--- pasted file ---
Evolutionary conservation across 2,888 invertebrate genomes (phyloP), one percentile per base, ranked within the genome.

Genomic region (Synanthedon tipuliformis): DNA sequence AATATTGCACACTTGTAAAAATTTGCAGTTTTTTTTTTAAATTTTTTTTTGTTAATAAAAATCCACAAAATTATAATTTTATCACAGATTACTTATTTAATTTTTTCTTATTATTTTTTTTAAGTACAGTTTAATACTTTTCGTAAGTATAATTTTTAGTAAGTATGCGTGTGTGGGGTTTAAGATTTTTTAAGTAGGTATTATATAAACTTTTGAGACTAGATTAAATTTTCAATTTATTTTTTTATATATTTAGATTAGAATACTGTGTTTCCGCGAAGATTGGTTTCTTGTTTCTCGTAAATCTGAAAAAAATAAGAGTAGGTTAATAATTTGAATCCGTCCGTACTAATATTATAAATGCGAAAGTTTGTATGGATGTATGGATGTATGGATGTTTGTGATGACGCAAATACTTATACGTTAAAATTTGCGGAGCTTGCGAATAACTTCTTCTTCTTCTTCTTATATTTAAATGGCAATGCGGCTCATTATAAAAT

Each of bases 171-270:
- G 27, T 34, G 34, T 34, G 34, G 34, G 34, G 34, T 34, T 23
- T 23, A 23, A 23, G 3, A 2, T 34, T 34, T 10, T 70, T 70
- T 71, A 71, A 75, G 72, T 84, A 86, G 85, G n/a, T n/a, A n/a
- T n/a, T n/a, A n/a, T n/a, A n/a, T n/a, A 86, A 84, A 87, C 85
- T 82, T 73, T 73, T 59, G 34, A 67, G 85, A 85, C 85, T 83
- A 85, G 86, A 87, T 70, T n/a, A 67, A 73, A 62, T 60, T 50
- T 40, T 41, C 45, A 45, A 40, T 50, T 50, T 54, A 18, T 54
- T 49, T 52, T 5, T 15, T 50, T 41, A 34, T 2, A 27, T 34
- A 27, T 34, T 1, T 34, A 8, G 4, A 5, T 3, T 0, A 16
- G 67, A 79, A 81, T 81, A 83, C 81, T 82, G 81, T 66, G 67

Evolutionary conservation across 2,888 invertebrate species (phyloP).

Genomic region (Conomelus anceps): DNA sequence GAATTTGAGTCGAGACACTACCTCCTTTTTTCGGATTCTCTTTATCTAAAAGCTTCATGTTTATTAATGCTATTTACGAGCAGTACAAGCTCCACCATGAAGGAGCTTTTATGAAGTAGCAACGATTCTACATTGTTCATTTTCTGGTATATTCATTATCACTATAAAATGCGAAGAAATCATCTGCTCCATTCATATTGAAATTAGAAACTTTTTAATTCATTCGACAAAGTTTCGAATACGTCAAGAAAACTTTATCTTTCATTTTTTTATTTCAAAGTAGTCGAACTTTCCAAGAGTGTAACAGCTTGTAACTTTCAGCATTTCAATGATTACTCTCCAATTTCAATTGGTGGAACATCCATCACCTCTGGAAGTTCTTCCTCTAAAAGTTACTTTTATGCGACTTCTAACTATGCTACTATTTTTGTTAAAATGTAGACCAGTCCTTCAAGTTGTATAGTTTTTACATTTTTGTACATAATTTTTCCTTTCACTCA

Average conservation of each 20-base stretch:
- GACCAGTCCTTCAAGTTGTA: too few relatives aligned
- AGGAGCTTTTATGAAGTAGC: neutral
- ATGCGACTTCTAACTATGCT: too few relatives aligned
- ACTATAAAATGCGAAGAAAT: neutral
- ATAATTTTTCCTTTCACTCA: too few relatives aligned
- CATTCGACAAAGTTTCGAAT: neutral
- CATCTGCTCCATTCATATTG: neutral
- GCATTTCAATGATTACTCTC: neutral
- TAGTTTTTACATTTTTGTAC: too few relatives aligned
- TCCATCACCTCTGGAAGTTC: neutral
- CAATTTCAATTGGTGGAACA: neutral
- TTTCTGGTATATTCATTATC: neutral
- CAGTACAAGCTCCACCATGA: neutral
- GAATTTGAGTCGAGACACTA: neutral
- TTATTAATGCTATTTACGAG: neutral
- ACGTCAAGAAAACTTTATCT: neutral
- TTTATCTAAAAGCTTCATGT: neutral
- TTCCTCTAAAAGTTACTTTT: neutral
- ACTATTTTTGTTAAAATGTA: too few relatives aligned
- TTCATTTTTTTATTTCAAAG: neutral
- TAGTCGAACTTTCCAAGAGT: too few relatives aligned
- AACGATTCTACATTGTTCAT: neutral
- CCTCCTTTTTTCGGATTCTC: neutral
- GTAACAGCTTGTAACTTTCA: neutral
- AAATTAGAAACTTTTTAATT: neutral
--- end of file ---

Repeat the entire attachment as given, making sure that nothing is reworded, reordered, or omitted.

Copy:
Evolutionary conservation across 2,888 invertebrate genomes (phyloP), one percentile per base, ranked within the genome.

Genomic region (Synanthedon tipuliformis): DNA sequence AATATTGCACACTTGTAAAAATTTGCAGTTTTTTTTTTAAATTTTTTTTTGTTAATAAAAATCCACAAAATTATAATTTTATCACAGATTACTTATTTAATTTTTTCTTATTATTTTTTTTAAGTACAGTTTAATACTTTTCGTAAGTATAATTTTTAGTAAGTATGCGTGTGTGGGGTTTAAGATTTTTTAAGTAGGTATTATATAAACTTTTGAGACTAGATTAAATTTTCAATTTATTTTTTTATATATTTAGATTAGAATACTGTGTTTCCGCGAAGATTGGTTTCTTGTTTCTCGTAAATCTGAAAAAAATAAGAGTAGGTTAATAATTTGAATCCGTCCGTACTAATATTATAAATGCGAAAGTTTGTATGGATGTATGGATGTATGGATGTTTGTGATGACGCAAATACTTATACGTTAAAATTTGCGGAGCTTGCGAATAACTTCTTCTTCTTCTTCTTATATTTAAATGGCAATGCGGCTCATTATAAAAT

Each of bases 171-270:
- G 27, T 34, G 34, T 34, G 34, G 34, G 34, G 34, T 34, T 23
- T 23, A 23, A 23, G 3, A 2, T 34, T 34, T 10, T 70, T 70
- T 71, A 71, A 75, G 72, T 84, A 86, G 85, G n/a, T n/a, A n/a
- T n/a, T n/a, A n/a, T n/a, A n/a, T n/a, A 86, A 84, A 87, C 85
- T 82, T 73, T 73, T 59, G 34, A 67, G 85, A 85, C 85, T 83
- A 85, G 86, A 87, T 70, T n/a, A 67, A 73, A 62, T 60, T 50
- T 40, T 41, C 45, A 45, A 40, T 50, T 50, T 54, A 18, T 54
- T 49, T 52, T 5, T 15, T 50, T 41, A 34, T 2, A 27, T 34
- A 27, T 34, T 1, T 34, A 8, G 4, A 5, T 3, T 0, A 16
- G 67, A 79, A 81, T 81, A 83, C 81, T 82, G 81, T 66, G 67

Evolutionary conservation across 2,888 invertebrate species (phyloP).

Genomic region (Conomelus anceps): DNA sequence GAATTTGAGTCGAGACACTACCTCCTTTTTTCGGATTCTCTTTATCTAAAAGCTTCATGTTTATTAATGCTATTTACGAGCAGTACAAGCTCCACCATGAAGGAGCTTTTATGAAGTAGCAACGATTCTACATTGTTCATTTTCTGGTATATTCATTATCACTATAAAATGCGAAGAAATCATCTGCTCCATTCATATTGAAATTAGAAACTTTTTAATTCATTCGACAAAGTTTCGAATACGTCAAGAAAACTTTATCTTTCATTTTTTTATTTCAAAGTAGTCGAACTTTCCAAGAGTGTAACAGCTTGTAACTTTCAGCATTTCAATGATTACTCTCCAATTTCAATTGGTGGAACATCCATCACCTCTGGAAGTTCTTCCTCTAAAAGTTACTTTTATGCGACTTCTAACTATGCTACTATTTTTGTTAAAATGTAGACCAGTCCTTCAAGTTGTATAGTTTTTACATTTTTGTACATAATTTTTCCTTTCACTCA

Average conservation of each 20-base stretch:
- GACCAGTCCTTCAAGTTGTA: too few relatives aligned
- AGGAGCTTTTATGAAGTAGC: neutral
- ATGCGACTTCTAACTATGCT: too few relatives aligned
- ACTATAAAATGCGAAGAAAT: neutral
- ATAATTTTTCCTTTCACTCA: too few relatives aligned
- CATTCGACAAAGTTTCGAAT: neutral
- CATCTGCTCCATTCATATTG: neutral
- GCATTTCAATGATTACTCTC: neutral
- TAGTTTTTACATTTTTGTAC: too few relatives aligned
- TCCATCACCTCTGGAAGTTC: neutral
- CAATTTCAATTGGTGGAACA: neutral
- TTTCTGGTATATTCATTATC: neutral
- CAGTACAAGCTCCACCATGA: neutral
- GAATTTGAGTCGAGACACTA: neutral
- TTATTAATGCTATTTACGAG: neutral
- ACGTCAAGAAAACTTTATCT: neutral
- TTTATCTAAAAGCTTCATGT: neutral
- TTCCTCTAAAAGTTACTTTT: neutral
- ACTATTTTTGTTAAAATGTA: too few relatives aligned
- TTCATTTTTTTATTTCAAAG: neutral
- TAGTCGAACTTTCCAAGAGT: too few relatives aligned
- AACGATTCTACATTGTTCAT: neutral
- CCTCCTTTTTTCGGATTCTC: neutral
- GTAACAGCTTGTAACTTTCA: neutral
- AAATTAGAAACTTTTTAATT: neutral